You may enter any donation amount in “Item Price” field.
HK$100 buys 1 training manual
HK$1,000 trains 1 nurse
HK$8,000 saves a newborn life
Taking on new challenges is something that Douglas Morin has never been shy about. In 1997, just after the handover, he took the leap and moved to Hong Kong for Bear Stearns, and an even bigger challenge in 2008 as China Construction Bank International’s (CCBI) first non-Chinese hire, at what was then an unprofitable firm with no solely managed IPOs. With his vision and unique talent at building from scratch, he took CCBI into the black, distributing over a dozen IPOs and earning accolades for the firm. Douglas is currently CEO of Crosby Securities, part of publicly listed Crosby Capital.
CMF is grateful for Douglas’ support, and yours.
Updates (excerpted from Douglas’ blog)
Stage 1: March 3
No Shadow at 12:00pm.
Survived day one, 33 kilometers in 5:15 hours. (Ill take it given a little altitude head pang). Managed to run the first 23 K but the 39 degree Celsius heat kicked in and the poles came out. A blister free day. Landscape is right out of the Star Wars planet, Tatooine. My French tent mates finished ahead of me and were lounging in their under garments, scary (think Borat). I signed up for a medical study where they check your blood and weight every 2 days. Apparently I gained weight today but my kidneys are all functioning. Issue I’m having is my pack at 11kg, shoulders aching. Thank you for all the messages. Best news is they have 4 portable toilets at each campsite, yeah!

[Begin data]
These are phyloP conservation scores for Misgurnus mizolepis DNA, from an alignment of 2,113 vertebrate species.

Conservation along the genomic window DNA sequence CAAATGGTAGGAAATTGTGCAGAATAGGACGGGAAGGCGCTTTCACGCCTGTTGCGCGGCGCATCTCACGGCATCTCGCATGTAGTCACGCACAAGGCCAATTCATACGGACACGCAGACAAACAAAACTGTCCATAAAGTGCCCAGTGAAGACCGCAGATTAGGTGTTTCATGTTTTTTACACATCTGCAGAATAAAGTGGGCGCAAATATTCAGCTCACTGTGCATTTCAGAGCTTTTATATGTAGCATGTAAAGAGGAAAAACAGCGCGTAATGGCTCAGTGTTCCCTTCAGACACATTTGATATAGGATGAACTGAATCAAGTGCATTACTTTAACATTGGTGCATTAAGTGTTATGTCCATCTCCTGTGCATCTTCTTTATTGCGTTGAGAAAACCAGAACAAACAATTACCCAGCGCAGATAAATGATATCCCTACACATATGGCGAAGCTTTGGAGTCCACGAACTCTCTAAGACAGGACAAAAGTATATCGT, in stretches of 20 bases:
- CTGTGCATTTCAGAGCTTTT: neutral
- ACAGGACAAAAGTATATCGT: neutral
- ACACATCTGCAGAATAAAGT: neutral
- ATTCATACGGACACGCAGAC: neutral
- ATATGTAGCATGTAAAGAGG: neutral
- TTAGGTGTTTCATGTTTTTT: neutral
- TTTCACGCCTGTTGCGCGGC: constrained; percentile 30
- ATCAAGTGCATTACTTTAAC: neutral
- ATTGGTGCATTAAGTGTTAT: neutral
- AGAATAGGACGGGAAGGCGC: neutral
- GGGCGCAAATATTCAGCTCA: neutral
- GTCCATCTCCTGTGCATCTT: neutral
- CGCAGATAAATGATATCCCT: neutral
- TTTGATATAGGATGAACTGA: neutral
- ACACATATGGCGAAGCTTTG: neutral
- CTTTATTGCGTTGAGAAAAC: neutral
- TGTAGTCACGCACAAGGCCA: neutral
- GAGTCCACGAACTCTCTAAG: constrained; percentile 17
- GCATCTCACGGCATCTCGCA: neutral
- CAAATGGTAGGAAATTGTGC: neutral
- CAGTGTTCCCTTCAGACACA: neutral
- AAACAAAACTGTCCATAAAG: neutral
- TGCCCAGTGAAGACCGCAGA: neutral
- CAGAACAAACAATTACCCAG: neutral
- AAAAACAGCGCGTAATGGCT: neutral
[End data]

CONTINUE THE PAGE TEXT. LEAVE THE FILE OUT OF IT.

Stage 2: March 4
45 kilometers completed in 8:34 hours. The first 10 K was criss-crossing a icy cold river where I managed to snap one of my poles (bummer). Also ran down a massive sand dune (fun). The rest was hot, shruby and sandy. Again today I did the last 20 K with Herman from Bogota, Columbia as we are a similar pace. When we finished the day at 4:36pm Herman’s nose started bleeding which is apparently common at this altitude. The run today was long and painful. At 2pm the temperature was 42 degrees Celsius. The 11kg pack is slowly getting lighter but is the main source of pain on the shoulders. Went to the medical tent today. The river (not clean) gave me a rash on my calves and the top of my feet as the filthy water was trapped against my skin all day. On the positive side the nurse said I have no blisters and the “best feet in camp” 🙂 Tomorrow is a 40 K day. Everyone is friendly and positive. Thanks for your messages.